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Grind setting for Chemex
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Senior Member
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Joined: 7 Apr 2003
Posts: 72
Location: Cincinnati
Expertise: I love coffee

Espresso: Breville, Moka stovetop
Grinder: Capresso infinity
Vac Pot: Bodum french press
Drip: Viking, Chemex
Roaster: N/A
Posted Mon Jan 14, 2013, 1:07pm
Subject: Grind setting for Chemex
 

I have gravitated toward my Chemex as the go to brewing method over the past year.  An interesting shift, in that I held a rather indifferent opinion of the results. A posting here generated a good deal of criticism along with some constructive suggestions. I have continued to tinker with the variables.

I have a Capresso infinity burr grinder..reliable but certainly not for the cognoscenti. The grinder has extra fine, fine, medium, and coarse blocks, with 3-4 settings for each. i typically grind at the fine end of medium for my electric drip and at the mid range of coarse for French press.

I am still uncertain about the grind setting. Have read that it should be a bit coarser than that used for my electric drip machine, but not too near what I might use for French Press. Assuming I'm correct on the starting point.....any comments, perspective?
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johnnyb3
Senior Member


Joined: 29 Mar 2010
Posts: 170
Location: Anaheim, CA
Expertise: I love coffee

Grinder: Baratza Maestro Plus refurb
Vac Pot: Bodum Santos
Drip: Chemex
Posted Tue Jan 15, 2013, 9:26am
Subject: Re: Grind setting for Chemex
 

That's a good starting point. In my opinion, the important thing is controlling the contact time, and in order to get a full liter, or whatever your preferred brew size is, through the filter in the optimal 3:30 or so, the grind would need to be quite coarse; grinders like yours and mine (Baratza Maestro Plus) don't grind very evenly at the far end of the spectrum, and this results in some dust getting very overextracted. My solution is to grind about as you say, where the grind is reasonably consistent, and pour as much water through as I can in the desired amount of time; then just discard the filter and pour the rest of the water directly in. I don't hear much about this method, so this may not be a universally endorsed bit of advice, but it works for me!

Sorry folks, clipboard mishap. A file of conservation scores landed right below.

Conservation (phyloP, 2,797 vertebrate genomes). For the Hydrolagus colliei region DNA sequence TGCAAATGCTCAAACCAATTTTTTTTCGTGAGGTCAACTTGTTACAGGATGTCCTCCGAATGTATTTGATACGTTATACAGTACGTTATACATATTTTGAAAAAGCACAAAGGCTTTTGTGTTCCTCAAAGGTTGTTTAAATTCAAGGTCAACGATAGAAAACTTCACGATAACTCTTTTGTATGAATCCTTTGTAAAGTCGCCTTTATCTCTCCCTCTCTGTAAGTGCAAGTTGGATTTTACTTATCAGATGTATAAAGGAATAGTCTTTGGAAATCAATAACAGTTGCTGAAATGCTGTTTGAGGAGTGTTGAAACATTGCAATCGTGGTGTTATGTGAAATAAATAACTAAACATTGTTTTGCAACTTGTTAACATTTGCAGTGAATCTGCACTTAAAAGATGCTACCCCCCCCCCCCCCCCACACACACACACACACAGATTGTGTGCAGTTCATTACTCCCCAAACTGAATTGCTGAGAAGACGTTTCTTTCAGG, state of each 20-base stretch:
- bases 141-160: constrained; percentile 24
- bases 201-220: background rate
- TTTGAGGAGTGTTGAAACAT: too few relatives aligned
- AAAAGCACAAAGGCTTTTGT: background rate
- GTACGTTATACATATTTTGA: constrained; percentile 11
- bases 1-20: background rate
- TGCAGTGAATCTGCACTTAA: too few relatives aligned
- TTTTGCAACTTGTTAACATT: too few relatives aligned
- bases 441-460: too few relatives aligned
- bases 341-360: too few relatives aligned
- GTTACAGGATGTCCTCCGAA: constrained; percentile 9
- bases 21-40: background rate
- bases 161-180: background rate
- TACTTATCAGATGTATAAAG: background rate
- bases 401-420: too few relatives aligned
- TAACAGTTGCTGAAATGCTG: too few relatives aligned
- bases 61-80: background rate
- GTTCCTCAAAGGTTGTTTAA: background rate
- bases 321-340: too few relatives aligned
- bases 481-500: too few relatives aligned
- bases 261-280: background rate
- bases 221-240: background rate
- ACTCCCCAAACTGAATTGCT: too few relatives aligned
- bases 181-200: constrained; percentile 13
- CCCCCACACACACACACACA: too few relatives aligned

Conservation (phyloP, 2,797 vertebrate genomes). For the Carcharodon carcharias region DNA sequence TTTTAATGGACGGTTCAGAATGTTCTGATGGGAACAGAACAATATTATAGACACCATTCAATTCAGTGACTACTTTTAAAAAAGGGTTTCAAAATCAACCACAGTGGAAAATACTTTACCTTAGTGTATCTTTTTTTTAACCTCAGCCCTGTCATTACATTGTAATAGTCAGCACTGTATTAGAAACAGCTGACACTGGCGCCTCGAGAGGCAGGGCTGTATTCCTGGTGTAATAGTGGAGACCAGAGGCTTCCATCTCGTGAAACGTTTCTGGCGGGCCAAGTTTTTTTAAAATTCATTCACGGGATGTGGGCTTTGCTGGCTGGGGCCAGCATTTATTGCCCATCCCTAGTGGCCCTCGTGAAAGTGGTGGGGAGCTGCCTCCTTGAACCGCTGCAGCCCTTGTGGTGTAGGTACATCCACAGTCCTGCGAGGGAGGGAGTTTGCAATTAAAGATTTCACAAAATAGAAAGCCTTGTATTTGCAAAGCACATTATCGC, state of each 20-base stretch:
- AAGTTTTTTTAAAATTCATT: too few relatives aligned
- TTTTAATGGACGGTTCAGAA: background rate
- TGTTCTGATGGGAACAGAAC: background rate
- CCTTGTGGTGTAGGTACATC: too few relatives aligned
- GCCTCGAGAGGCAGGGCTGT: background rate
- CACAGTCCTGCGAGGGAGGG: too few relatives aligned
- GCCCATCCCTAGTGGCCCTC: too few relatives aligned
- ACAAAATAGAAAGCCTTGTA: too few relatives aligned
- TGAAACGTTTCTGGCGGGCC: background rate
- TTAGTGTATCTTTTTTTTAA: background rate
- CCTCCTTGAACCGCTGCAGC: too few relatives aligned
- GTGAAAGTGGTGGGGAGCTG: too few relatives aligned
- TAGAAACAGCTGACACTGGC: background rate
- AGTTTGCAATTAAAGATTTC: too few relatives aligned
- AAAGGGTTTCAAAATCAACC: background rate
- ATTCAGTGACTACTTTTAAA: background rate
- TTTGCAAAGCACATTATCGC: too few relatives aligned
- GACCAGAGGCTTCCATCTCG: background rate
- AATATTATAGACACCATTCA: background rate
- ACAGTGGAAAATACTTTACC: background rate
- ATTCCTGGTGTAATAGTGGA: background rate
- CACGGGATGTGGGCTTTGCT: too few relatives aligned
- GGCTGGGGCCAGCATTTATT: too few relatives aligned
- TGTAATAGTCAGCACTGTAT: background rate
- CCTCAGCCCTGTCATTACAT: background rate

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yakster
Senior Member
yakster
Joined: 25 Feb 2009
Posts: 1,013
Location: San Jose, CA
Expertise: I live coffee

Espresso: Gaggia Factory / La Peppina...
Grinder: Vario / Kyocera
Vac Pot: Yama 8 + Pyrex Lox-in Rod
Drip: Brazen / Kalita / Chemex /...
Roaster: Behmor
Posted Tue Jan 15, 2013, 11:46am
Subject: Re: Grind setting for Chemex
 

Bypass brewing is very common with batch brewers where you configure the % of water to bypass the filter so that you have the correct contact time with the coffee and still get the proper volume for your batch.  You're just doing it manually, works great and prevents overextracting the coffee with too long a contact time.

 
-Chris

LMWDP # 272
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Senior Member
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Joined: 7 Apr 2003
Posts: 72
Location: Cincinnati
Expertise: I love coffee

Espresso: Breville, Moka stovetop
Grinder: Capresso infinity
Vac Pot: Bodum french press
Drip: Viking, Chemex
Roaster: N/A
Posted Wed Jan 16, 2013, 7:45am
Subject: Re: Grind setting for Chemex
 

I've never hear of this, but after the initial notion it very quickly starts to make sense. I haven't been timing the pour through timing for Chemex, but will now do 3:30 and then go through the ending process.

This is what continues to hold and energize my interest in coffee...beyond the initial threshold of seeking greater taste with the quest for the best beans, there's always more inquiry into how to make it better...not elitist, pretentious or even fussy........just wonderfully self-satisfying. ..or extended to those with who one shares the results.  

Many thanks.
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johnnyb3
Senior Member


Joined: 29 Mar 2010
Posts: 170
Location: Anaheim, CA
Expertise: I love coffee

Grinder: Baratza Maestro Plus refurb
Vac Pot: Bodum Santos
Drip: Chemex
Posted Wed Jan 16, 2013, 1:24pm
Subject: Re: Grind setting for Chemex
 

yakster Said:

Bypass brewing is very common with batch brewers where you configure the % of water to bypass the filter so that you have the correct contact time with the coffee and still get the proper volume for your batch.  You're just doing it manually, works great and prevents overextracting the coffee with too long a contact time.

Posted January 15, 2013 link

Ah, and now I even know what it's called :) Thanks for the info.
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